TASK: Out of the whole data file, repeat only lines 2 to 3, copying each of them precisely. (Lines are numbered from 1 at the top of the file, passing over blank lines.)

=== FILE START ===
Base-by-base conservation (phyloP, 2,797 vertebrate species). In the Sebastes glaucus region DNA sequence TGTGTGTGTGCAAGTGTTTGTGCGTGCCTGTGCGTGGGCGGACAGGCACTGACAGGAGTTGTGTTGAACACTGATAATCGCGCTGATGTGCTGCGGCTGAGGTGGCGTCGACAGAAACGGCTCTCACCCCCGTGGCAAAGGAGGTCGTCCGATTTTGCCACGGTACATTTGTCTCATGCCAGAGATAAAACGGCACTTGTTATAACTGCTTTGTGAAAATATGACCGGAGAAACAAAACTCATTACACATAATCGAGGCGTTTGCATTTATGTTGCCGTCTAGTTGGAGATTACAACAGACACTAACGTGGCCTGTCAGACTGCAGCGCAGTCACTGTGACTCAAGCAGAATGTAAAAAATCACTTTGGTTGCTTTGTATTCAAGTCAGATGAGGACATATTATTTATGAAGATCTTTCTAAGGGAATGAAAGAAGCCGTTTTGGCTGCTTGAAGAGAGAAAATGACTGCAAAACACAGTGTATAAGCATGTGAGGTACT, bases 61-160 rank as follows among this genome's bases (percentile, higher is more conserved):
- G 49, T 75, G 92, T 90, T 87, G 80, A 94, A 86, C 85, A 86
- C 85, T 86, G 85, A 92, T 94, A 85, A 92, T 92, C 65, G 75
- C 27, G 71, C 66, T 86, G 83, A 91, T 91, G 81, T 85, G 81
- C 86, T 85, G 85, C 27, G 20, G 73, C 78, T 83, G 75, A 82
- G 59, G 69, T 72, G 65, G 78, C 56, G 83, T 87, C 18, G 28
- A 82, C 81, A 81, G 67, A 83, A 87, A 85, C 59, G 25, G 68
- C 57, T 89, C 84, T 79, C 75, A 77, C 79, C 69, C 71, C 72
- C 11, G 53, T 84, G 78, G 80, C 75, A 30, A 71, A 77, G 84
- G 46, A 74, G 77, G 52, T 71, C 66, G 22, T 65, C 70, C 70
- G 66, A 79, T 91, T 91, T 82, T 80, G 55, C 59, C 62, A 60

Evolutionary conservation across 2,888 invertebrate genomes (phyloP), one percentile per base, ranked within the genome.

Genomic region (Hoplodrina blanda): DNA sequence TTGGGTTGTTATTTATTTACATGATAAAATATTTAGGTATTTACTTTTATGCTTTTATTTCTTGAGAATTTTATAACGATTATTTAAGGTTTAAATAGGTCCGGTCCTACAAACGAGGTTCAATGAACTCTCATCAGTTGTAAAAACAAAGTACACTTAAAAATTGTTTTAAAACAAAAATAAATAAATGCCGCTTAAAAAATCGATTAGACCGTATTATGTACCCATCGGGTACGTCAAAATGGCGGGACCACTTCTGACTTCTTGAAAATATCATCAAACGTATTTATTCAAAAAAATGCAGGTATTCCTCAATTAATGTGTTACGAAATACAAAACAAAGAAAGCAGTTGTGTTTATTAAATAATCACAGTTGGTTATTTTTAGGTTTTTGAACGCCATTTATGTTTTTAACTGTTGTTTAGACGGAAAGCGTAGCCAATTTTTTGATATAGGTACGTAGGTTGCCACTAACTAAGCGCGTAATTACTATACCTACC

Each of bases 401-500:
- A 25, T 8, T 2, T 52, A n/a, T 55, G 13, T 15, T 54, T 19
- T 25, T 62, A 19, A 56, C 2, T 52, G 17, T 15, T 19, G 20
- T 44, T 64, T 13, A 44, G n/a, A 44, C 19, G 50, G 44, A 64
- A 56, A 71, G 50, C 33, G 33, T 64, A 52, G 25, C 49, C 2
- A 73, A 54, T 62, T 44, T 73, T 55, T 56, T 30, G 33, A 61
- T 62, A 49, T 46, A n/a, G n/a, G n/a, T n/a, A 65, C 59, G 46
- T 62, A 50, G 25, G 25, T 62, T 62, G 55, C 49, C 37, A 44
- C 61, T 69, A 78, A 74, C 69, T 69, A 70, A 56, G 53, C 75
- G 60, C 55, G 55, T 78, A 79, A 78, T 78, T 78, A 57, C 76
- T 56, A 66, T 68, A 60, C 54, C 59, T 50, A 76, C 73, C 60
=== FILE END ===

- G 49, T 75, G 92, T 90, T 87, G 80, A 94, A 86, C 85, A 86
- C 85, T 86, G 85, A 92, T 94, A 85, A 92, T 92, C 65, G 75